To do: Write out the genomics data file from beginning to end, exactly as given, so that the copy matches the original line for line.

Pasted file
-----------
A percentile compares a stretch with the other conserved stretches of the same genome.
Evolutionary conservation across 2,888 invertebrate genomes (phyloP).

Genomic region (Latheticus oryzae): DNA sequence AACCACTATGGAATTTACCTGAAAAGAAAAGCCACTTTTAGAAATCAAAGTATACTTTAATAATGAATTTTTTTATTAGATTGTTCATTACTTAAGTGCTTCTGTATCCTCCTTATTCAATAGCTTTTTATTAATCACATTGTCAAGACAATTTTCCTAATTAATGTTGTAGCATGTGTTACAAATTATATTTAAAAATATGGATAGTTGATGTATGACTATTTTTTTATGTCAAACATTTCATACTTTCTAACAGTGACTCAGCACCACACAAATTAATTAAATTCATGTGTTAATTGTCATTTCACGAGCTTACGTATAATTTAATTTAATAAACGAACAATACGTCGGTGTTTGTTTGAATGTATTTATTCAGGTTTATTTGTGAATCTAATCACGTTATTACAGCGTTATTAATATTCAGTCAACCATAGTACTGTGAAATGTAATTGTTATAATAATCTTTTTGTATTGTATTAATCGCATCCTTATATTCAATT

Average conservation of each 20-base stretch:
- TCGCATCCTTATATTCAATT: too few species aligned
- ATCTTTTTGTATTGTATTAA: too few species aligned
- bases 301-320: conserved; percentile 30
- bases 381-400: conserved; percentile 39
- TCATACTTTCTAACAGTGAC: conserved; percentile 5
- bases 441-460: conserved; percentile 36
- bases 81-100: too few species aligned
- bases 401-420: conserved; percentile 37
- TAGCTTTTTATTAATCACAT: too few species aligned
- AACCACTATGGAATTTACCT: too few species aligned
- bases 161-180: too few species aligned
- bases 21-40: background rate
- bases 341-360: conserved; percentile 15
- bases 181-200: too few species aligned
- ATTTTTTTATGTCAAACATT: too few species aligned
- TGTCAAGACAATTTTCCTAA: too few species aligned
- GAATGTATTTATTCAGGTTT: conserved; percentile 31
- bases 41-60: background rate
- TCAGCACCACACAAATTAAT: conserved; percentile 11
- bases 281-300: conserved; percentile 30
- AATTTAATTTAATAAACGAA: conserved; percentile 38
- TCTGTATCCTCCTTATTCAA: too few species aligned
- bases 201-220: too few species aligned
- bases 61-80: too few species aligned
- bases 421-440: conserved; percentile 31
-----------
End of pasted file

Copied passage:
A percentile compares a stretch with the other conserved stretches of the same genome.
Evolutionary conservation across 2,888 invertebrate genomes (phyloP).

Genomic region (Latheticus oryzae): DNA sequence AACCACTATGGAATTTACCTGAAAAGAAAAGCCACTTTTAGAAATCAAAGTATACTTTAATAATGAATTTTTTTATTAGATTGTTCATTACTTAAGTGCTTCTGTATCCTCCTTATTCAATAGCTTTTTATTAATCACATTGTCAAGACAATTTTCCTAATTAATGTTGTAGCATGTGTTACAAATTATATTTAAAAATATGGATAGTTGATGTATGACTATTTTTTTATGTCAAACATTTCATACTTTCTAACAGTGACTCAGCACCACACAAATTAATTAAATTCATGTGTTAATTGTCATTTCACGAGCTTACGTATAATTTAATTTAATAAACGAACAATACGTCGGTGTTTGTTTGAATGTATTTATTCAGGTTTATTTGTGAATCTAATCACGTTATTACAGCGTTATTAATATTCAGTCAACCATAGTACTGTGAAATGTAATTGTTATAATAATCTTTTTGTATTGTATTAATCGCATCCTTATATTCAATT

Average conservation of each 20-base stretch:
- TCGCATCCTTATATTCAATT: too few species aligned
- ATCTTTTTGTATTGTATTAA: too few species aligned
- bases 301-320: conserved; percentile 30
- bases 381-400: conserved; percentile 39
- TCATACTTTCTAACAGTGAC: conserved; percentile 5
- bases 441-460: conserved; percentile 36
- bases 81-100: too few species aligned
- bases 401-420: conserved; percentile 37
- TAGCTTTTTATTAATCACAT: too few species aligned
- AACCACTATGGAATTTACCT: too few species aligned
- bases 161-180: too few species aligned
- bases 21-40: background rate
- bases 341-360: conserved; percentile 15
- bases 181-200: too few species aligned
- ATTTTTTTATGTCAAACATT: too few species aligned
- TGTCAAGACAATTTTCCTAA: too few species aligned
- GAATGTATTTATTCAGGTTT: conserved; percentile 31
- bases 41-60: background rate
- TCAGCACCACACAAATTAAT: conserved; percentile 11
- bases 281-300: conserved; percentile 30
- AATTTAATTTAATAAACGAA: conserved; percentile 38
- TCTGTATCCTCCTTATTCAA: too few species aligned
- bases 201-220: too few species aligned
- bases 61-80: too few species aligned
- bases 421-440: conserved; percentile 31